Since D. latum was identified, we sought to investigate the possible source of this parasitic infection. In previous studies, including rare cases reported in subtropical and tropical Asia [1,2,5], D. latum is worldwide in distribution but D. nihonkaiense seems to dominate in the northern Pacific region. The second intermediate hosts of D. latum, including freshwater, anadromous, and marine fish had been reported, and the pacific salmon was the major host which contributed to D. nihonkaiense infection [2,7]. More species of second intermediate hosts infected with D. latum possibly result in wider distribution, especially in non-endemic areas, due to imported fish. However, the reliable cause of D. latum infection in Taiwan instead of D. nihonkaiense or other Diphyllobothrium spp. infection was still unclear. The different environmental adaptability of Diphyllobothrium spp. is worthy of investigation. In our case, the girl had never ingested salmon. Thus, her diphyllobothriasis was presumably caused by ingestion of other species of imported fish, although it is hard to trace the specific source.

D. latum infections are mostly asymptomatic, but some patients may present with transient abdominal discomfort, abdominal pain, diarrhea, fatigue, and less commonly intestinal obstruction. Severe cases of D. latum infection may lead to megaloblastic anemia because vitamin B12 is absorbed by the worm. Lee et al. [8] showed 5 cases of D. latum infection among children in Korea, and 3 of them presented with abdominal pain, 1 with anemia, and 1 with passage of proglottids [8]. The first pediatric case in Taiwan, a 8-year-old boy, also presented with passage of proglottids [3]. In our case, the tapeworm was initially misidentified as a part of intestine and finally recognized as D. latum. Due to the unremarkable symptoms and chief complaints of our case, we propose that D. latum infection may be underestimated in Taiwan.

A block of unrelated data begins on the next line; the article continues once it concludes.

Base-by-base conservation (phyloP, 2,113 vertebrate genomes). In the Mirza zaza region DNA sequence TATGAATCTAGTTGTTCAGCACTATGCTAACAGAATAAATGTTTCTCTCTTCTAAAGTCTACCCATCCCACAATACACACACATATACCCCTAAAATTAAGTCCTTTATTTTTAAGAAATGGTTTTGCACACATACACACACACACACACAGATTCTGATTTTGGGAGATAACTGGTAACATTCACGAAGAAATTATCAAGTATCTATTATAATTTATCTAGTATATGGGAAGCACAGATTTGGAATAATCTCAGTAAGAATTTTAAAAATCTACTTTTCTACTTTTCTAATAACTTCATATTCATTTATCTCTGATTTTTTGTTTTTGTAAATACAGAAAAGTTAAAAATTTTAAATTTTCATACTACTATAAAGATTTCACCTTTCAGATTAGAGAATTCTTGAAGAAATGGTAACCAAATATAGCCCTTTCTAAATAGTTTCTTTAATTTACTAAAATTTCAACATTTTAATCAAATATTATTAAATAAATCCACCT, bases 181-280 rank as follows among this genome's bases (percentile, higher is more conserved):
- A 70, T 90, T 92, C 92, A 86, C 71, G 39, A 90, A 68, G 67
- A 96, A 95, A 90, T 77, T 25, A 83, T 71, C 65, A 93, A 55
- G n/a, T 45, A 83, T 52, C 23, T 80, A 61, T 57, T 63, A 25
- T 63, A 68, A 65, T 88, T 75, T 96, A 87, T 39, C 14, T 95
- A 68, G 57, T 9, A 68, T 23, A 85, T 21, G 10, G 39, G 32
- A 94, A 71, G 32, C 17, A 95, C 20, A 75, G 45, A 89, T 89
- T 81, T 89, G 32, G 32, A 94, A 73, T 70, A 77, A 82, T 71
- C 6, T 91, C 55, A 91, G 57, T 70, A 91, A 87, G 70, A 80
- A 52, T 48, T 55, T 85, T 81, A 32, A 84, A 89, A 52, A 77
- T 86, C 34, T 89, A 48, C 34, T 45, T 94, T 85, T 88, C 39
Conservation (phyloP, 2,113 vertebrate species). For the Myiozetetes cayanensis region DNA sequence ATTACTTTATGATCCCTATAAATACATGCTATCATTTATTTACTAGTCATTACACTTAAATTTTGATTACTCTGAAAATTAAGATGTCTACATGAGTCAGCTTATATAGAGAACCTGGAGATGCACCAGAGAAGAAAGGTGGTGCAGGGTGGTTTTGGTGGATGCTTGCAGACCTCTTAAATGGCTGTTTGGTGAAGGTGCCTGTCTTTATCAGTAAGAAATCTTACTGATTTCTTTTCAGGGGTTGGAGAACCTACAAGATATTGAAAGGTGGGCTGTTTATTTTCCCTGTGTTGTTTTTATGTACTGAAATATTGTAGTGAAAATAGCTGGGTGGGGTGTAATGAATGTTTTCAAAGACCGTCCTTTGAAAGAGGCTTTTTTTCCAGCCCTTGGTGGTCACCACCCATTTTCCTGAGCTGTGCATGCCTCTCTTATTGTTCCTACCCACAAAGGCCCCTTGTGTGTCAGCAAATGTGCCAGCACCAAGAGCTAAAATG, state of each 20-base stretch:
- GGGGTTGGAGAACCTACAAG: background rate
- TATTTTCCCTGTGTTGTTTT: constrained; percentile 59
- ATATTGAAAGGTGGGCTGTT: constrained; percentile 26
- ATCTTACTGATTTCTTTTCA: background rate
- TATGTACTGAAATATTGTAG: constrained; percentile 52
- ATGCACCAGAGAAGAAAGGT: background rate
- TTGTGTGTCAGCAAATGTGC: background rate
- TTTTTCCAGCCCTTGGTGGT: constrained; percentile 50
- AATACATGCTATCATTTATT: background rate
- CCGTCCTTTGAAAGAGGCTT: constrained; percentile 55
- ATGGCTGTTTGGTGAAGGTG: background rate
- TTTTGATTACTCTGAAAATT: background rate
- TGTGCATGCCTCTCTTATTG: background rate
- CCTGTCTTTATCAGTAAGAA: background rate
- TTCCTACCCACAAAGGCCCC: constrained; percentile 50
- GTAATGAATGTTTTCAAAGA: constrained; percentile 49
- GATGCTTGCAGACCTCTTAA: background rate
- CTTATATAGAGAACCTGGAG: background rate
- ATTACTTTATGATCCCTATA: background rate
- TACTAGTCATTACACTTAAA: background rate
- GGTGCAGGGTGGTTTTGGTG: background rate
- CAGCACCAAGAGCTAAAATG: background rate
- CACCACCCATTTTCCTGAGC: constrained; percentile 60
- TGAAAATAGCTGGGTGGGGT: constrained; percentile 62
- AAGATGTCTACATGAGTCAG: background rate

Praziquantel is the first choice of treatment for diphyllobothriasis. Oral administration of a single dose from 10 to 25 mg/kg has been recommended to treat D. latum infection. Almost all reported cases have been effectively cured with rare side effects. In our case, the proglottids were expelled before a single dose of praziquantel treatment (8.5 mg/kg/dose), and no eggs or proglottids were observed in the stool during follow-up. Intraduodenal gastrografin has been reported to be an effective treatment as an alternative therapy for diphyllobothriasis. However, this method is limited for choice because insertion of duodenal tube is painful, which is not suitable for children.

We examined the level of hemoglobin and the stool in the subsequent 3 months for follow-up. All of them showed negative results. We did not check the level of vitamin B12 because the levels of hemoglobin and MCV were normal, and no evidence of anemia was found. In previous reports, gastrointestinal fiberoptic endoscopy and abdominal magnetic resonance imaging were used for diagnosis and removal of the residual scolex [2,8]. However, these examinations are costly and difficult to be accepted for children.

Since eating raw fish imported from the endemic area becomes more popular, prevention of diphyllobothriasis should be taken seriously. Deep-frozen fish (at −10°C for 24–48 hr) or brine-treated fish (12% NaCl) is safe for consumption [6]. Additionally, plerocercoid larvae could be killed at a temperature of 55°C in 5 min [5]. Hence, it is not recommended to eat raw or smoked fish and consumption of well-cooked fish is the better way to prevent the reemergence of diphyllobothriasis.

In conclusion, we should be aware of reemergence of human diphyllobothriasis in non-endemic countries due to prevalent habit of eating raw fish that may be imported from endemic areas. Additionally, it is noteworthy that human diphyllobothriasis is likely underestimated because of unremarkable symptoms.

ACKNOWLEDGMENT

This work was funded by the Ministry of Science and Technology, Republic of China (MOST 105-2320-B-016 -019 -MY2) to Kuo-Yang Huang.

Notes

CONFLICT OF INTEREST

All authors declare no conflict of interest.

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Fig. 1

(A) A strobila of Diphyllobothrium latum expelled by the patient (about 260 cm). (B) An egg extracted from the uterus of a gravid proglottid. The egg was ovoid and operculated. (C) Tissue section stained with hematoxylin and eosin showing the rosette-shaped uterus of a gravid proglottid. An ovoid cirrus sac is located in the anterior side of the gravid proglottid. Several eggs are observed in the loops of the uterus. (D) Molecular identification of D. latum by PCR. Lanes (1–4) represent the PCR products amplified by using different primers for the most common Diphyllobothrium species. Lane 1, D. pacificum; lane 2, D. latum; lane 3, D. dendriticum; lane 4, D. nihonkaiense. M: marker.

Table 1

Primers used for PCR in this study

Specificity Strand Sequence (5′>3′)
Common Reverse ATGATAAGGGAYAGGRGCYCA
Diphyllobothrium latum Forward GGGGTGTTACGGGTATTATACTC
D. dendriticum Forward GTGTTTTTCATTTGATGATGACCAGTC
D. pacificum Forward ACATGTGTGTAGTAACCTTGGC
D. nihonkaiense Forward CTTTGTTGTCTGGCCTTCCT